How can I wrap text around a full-page graphic?
Users who are laying out books and other complex documents often ask how they can have a photograph, diagram, table, chart, or other graphic item that occupies an entire page, with text flowing smoothly from the page before the graphic to the page after it—in short, how to wrap text around a full-page graphic.
The answer is that you can’t! A “picture” in Word (and this term encompasses pretty much anything that isn't normal text) has two possible formats:
From the above, you can see the problem:
Needless to say, I am not writing this article to tell you that you cannot achieve the result you need! You can achieve at least the appearance of that result, but it requires a little fiddling, and you have to abandon the idea of “wrapping” the graphics: they are going to be inline.
As you prepare the document, insert images (or placeholders for them) in the text immediately following the paragraphs in which they are referenced. They should be In Line With Text, and it's usually a good idea to use a specific paragraph style for them (for one thing, this makes them easier to find). If they require captions, add those above or below the image in a separate paragraph. Don't make any further effort to position the graphics.
When editing is complete (that is, when you are sure the text will not change), you can start dealing with graphics. Graphics that occupy less than a full page can be positioned (inline or wrapped) as desired, but special handling will be needed for the full-page ones. Start at the beginning of the document and deal with all the graphics (both full-page and smaller) in order.
When you come to a full-page graphic, obviously, it (or it and its caption) will fill a page. The preceding page will probably end short (if it doesn’t, you’re already home free). Move text from below the graphic to above it until the text just fills the page. If it happens that the end of a paragraph and the end of a page coincide, again, you’re home free.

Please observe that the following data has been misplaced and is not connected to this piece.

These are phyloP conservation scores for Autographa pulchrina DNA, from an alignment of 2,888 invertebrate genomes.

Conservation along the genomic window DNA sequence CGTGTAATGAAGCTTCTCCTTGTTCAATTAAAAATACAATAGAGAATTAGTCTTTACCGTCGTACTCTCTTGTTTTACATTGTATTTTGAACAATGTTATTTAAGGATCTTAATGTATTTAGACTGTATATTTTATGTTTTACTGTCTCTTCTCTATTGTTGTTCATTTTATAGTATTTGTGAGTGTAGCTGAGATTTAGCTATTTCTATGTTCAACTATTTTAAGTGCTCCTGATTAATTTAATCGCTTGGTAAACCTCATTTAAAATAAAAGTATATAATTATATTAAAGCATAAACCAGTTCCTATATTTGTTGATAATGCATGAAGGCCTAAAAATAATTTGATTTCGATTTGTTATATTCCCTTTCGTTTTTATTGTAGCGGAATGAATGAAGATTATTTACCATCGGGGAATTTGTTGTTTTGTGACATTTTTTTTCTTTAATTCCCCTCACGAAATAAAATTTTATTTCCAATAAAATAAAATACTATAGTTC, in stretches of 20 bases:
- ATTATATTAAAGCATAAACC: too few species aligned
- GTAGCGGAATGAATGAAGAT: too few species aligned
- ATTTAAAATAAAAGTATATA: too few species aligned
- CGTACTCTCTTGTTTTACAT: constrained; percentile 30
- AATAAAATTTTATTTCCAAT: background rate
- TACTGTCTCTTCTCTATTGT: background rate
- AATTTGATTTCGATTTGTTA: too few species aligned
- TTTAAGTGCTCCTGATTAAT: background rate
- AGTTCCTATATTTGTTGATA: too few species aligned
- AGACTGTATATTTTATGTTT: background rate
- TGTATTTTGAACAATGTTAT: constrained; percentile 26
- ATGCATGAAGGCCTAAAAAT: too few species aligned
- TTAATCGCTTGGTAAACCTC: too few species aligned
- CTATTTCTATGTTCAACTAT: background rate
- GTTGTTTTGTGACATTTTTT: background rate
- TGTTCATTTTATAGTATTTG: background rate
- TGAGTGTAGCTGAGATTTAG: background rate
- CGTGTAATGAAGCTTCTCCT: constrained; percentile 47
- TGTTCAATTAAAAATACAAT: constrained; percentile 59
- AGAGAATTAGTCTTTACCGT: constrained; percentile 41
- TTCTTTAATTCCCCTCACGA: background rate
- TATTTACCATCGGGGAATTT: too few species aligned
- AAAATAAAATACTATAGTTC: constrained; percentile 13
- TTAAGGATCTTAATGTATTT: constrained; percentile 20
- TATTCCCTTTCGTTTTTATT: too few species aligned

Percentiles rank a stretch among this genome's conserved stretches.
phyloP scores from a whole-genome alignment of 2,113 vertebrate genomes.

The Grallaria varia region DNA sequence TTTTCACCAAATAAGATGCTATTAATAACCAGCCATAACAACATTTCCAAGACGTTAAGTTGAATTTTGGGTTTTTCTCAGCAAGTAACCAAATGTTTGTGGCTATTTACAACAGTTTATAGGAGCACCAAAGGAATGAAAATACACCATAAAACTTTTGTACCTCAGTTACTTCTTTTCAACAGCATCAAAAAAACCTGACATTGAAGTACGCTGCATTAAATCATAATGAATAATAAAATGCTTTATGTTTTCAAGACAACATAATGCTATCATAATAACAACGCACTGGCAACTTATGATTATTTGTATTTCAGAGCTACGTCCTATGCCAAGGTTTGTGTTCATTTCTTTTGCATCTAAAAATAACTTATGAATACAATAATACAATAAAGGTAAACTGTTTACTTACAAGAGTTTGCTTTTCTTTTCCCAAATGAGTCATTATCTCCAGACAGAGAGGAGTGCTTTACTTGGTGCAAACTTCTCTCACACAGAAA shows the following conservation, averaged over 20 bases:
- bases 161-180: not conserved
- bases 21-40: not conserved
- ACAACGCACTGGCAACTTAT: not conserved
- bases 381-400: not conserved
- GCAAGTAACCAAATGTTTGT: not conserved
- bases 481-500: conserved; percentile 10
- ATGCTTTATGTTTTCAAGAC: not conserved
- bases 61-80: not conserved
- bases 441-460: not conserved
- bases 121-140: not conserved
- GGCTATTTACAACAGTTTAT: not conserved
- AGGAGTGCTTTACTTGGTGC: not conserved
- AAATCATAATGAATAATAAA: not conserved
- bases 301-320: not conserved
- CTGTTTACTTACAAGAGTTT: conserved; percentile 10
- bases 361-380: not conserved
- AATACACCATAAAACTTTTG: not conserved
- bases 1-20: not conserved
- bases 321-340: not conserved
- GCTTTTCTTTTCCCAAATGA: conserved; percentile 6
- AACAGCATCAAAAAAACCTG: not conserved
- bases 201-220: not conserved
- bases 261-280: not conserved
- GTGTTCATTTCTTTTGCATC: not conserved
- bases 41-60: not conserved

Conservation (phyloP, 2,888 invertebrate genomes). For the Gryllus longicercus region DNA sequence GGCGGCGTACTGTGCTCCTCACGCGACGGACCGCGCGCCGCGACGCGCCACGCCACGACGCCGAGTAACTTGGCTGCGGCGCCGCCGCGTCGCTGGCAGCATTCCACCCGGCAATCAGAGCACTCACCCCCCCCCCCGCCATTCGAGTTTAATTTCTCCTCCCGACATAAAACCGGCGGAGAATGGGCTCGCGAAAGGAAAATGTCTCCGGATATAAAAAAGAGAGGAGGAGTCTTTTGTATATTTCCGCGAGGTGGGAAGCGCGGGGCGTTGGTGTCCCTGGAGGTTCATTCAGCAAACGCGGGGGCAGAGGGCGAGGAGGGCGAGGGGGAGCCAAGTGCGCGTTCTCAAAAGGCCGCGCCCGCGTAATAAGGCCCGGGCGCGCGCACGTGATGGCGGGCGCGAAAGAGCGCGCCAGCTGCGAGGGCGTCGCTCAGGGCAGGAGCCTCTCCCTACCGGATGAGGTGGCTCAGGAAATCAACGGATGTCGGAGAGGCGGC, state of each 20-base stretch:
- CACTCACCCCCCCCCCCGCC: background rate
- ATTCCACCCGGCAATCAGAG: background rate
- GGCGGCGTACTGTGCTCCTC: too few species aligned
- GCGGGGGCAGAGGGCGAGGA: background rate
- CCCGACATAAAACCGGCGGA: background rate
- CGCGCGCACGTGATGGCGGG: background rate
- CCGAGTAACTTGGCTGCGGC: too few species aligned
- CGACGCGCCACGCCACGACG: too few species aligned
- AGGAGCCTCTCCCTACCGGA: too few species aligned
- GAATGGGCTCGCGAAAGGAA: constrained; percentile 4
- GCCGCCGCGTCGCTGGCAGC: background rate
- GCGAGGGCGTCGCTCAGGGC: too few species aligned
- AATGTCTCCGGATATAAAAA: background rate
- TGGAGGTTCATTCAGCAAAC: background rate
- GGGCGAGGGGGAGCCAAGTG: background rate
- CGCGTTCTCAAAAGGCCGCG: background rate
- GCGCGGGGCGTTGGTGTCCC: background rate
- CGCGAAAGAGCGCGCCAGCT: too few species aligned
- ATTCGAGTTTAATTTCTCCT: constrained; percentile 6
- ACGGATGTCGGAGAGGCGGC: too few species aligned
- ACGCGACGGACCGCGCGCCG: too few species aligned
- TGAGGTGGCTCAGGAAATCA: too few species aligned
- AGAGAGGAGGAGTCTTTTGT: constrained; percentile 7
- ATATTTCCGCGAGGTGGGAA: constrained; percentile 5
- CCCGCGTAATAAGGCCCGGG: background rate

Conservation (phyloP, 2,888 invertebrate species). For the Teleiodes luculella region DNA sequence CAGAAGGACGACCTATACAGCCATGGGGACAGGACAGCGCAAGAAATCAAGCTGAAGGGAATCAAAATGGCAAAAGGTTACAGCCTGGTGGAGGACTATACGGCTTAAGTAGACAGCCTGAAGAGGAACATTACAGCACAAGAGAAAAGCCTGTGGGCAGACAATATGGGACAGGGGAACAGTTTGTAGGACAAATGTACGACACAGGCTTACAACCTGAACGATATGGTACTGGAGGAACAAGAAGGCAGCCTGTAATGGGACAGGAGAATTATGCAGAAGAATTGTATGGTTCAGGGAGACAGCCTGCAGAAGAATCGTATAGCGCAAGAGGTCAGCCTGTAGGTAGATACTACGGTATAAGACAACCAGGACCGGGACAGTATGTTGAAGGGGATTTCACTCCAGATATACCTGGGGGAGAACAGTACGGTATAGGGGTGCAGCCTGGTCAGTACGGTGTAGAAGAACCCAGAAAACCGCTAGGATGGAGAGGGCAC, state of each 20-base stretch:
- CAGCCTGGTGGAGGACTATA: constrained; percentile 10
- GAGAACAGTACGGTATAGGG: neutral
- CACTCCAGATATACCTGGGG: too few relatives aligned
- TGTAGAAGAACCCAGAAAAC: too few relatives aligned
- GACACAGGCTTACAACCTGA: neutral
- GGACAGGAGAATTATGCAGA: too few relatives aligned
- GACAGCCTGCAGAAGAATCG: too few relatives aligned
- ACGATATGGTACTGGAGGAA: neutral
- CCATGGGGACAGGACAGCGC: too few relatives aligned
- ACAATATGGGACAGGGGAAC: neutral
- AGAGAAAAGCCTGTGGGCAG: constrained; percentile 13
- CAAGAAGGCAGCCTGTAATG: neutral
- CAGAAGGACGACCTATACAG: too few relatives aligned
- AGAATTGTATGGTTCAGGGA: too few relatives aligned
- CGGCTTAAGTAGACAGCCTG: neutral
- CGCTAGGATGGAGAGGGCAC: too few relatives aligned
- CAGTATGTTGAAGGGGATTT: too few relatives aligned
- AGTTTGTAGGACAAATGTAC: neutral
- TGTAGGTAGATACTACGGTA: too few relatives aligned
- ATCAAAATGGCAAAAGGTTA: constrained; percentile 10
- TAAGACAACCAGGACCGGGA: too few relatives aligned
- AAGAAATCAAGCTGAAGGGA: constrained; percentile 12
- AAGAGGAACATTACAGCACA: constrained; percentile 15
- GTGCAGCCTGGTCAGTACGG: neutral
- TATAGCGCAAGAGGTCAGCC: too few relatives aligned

Most likely, however, you will have to break the paragraph in the middle. Not a problem: just press Enter at the end of the last line that fits and move the rest of the text (now a separate paragraph) to the top of the page after the full-page graphic.
If your text isn't justified and you haven’t used a first-line indent, you’re done, but if this is a book, the paragraphs are probably both justified and indented. To achieve the appearance of a single paragraph continuing from the page before the graphic to the page following, here’s what you do:
To justify the last line of text at the end of the page before your full-page graphic:
To remove the first-line indent from the first paragraph on the page following your full-page graphic:
If the graphic, or combined graphic and caption, that you want to have on a separate page does not entirely fill the page, then you will need to insert manual page breaks at the beginning and end of the page (that is, before and after the graphic/caption content).
If you need to insert a broadside table or landscape photo—that is, content for which the page orientation needs to be landscape—you will need to insert Next Page section breaks before and after the graphic and caption. Note that the orientation is for the entire page: you can't have a portrait caption with a landscape graphic unless you use a text box with rotated text. For more on this type of layout, see “How to put a portrait page number on a landscape page.”
All these solutions are for general nonfiction books. If your book is a technical one with a lot of numbered headings and paragraphs, it maybe that splitting paragraphs as described will cause problems. In such cases, it may be more expedient to group illustrations at the beginning or end of a section or chapter instead of trying to integrate them with the text.
This article copyright © 2014 by Suzanne S. Barnhill.